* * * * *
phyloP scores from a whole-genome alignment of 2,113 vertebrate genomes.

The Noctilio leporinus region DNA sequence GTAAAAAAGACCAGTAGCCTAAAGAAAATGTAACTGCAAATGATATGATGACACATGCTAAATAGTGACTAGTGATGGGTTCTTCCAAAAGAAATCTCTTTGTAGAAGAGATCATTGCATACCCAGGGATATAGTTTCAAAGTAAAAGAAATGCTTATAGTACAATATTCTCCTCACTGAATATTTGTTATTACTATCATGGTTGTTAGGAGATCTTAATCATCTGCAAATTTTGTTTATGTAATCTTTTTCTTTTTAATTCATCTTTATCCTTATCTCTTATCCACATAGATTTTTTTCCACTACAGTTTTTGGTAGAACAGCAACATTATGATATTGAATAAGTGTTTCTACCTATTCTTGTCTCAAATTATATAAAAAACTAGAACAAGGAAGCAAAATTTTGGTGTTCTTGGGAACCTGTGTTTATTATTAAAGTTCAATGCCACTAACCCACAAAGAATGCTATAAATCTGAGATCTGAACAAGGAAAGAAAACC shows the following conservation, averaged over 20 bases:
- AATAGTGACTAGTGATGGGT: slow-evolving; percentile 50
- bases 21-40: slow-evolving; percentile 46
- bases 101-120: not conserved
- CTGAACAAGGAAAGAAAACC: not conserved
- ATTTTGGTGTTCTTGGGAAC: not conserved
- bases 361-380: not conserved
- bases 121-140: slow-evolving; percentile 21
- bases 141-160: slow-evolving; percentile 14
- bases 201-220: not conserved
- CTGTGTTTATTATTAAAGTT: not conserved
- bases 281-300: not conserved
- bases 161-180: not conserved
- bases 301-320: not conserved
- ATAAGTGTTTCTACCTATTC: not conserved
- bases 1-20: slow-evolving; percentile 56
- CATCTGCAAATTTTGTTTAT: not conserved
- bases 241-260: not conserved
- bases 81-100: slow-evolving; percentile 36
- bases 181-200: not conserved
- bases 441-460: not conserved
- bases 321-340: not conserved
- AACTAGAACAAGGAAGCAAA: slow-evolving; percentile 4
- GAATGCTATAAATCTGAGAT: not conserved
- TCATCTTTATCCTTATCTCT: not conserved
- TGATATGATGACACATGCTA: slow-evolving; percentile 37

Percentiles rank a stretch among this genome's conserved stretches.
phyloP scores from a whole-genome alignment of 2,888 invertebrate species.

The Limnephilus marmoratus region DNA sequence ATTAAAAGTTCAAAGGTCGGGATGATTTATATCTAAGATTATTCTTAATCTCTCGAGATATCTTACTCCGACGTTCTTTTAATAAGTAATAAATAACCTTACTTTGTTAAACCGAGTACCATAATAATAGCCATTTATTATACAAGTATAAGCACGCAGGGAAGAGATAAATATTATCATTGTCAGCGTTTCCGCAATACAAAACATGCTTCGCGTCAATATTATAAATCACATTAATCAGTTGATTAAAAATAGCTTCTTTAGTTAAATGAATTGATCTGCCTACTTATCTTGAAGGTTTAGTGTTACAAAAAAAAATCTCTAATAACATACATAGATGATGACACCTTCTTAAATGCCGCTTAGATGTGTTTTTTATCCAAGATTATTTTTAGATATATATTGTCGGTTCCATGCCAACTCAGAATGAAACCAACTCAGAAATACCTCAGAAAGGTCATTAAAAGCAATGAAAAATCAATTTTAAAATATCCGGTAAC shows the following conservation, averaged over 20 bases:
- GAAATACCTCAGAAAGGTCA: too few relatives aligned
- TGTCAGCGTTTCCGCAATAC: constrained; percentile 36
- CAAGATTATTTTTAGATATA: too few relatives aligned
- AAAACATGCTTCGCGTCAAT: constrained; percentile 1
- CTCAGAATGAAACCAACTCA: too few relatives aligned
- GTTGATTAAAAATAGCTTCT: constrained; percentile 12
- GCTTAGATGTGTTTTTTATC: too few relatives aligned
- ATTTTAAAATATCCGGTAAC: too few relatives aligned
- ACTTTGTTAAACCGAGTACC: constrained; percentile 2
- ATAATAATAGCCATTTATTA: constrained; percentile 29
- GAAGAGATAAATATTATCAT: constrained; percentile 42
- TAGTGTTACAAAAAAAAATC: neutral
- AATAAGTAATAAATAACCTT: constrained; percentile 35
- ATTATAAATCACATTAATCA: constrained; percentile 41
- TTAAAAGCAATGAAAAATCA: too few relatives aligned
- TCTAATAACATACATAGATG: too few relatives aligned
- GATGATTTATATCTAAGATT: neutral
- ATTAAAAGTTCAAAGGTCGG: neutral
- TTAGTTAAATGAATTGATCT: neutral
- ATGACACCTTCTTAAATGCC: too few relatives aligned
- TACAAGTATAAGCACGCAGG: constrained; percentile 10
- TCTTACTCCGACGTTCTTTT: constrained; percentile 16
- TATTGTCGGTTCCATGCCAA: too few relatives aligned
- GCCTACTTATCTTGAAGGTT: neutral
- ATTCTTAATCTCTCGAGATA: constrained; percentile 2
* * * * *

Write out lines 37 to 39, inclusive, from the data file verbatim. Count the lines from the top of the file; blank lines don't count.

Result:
- GCTTAGATGTGTTTTTTATC: too few relatives aligned
- ATTTTAAAATATCCGGTAAC: too few relatives aligned
- ACTTTGTTAAACCGAGTACC: constrained; percentile 2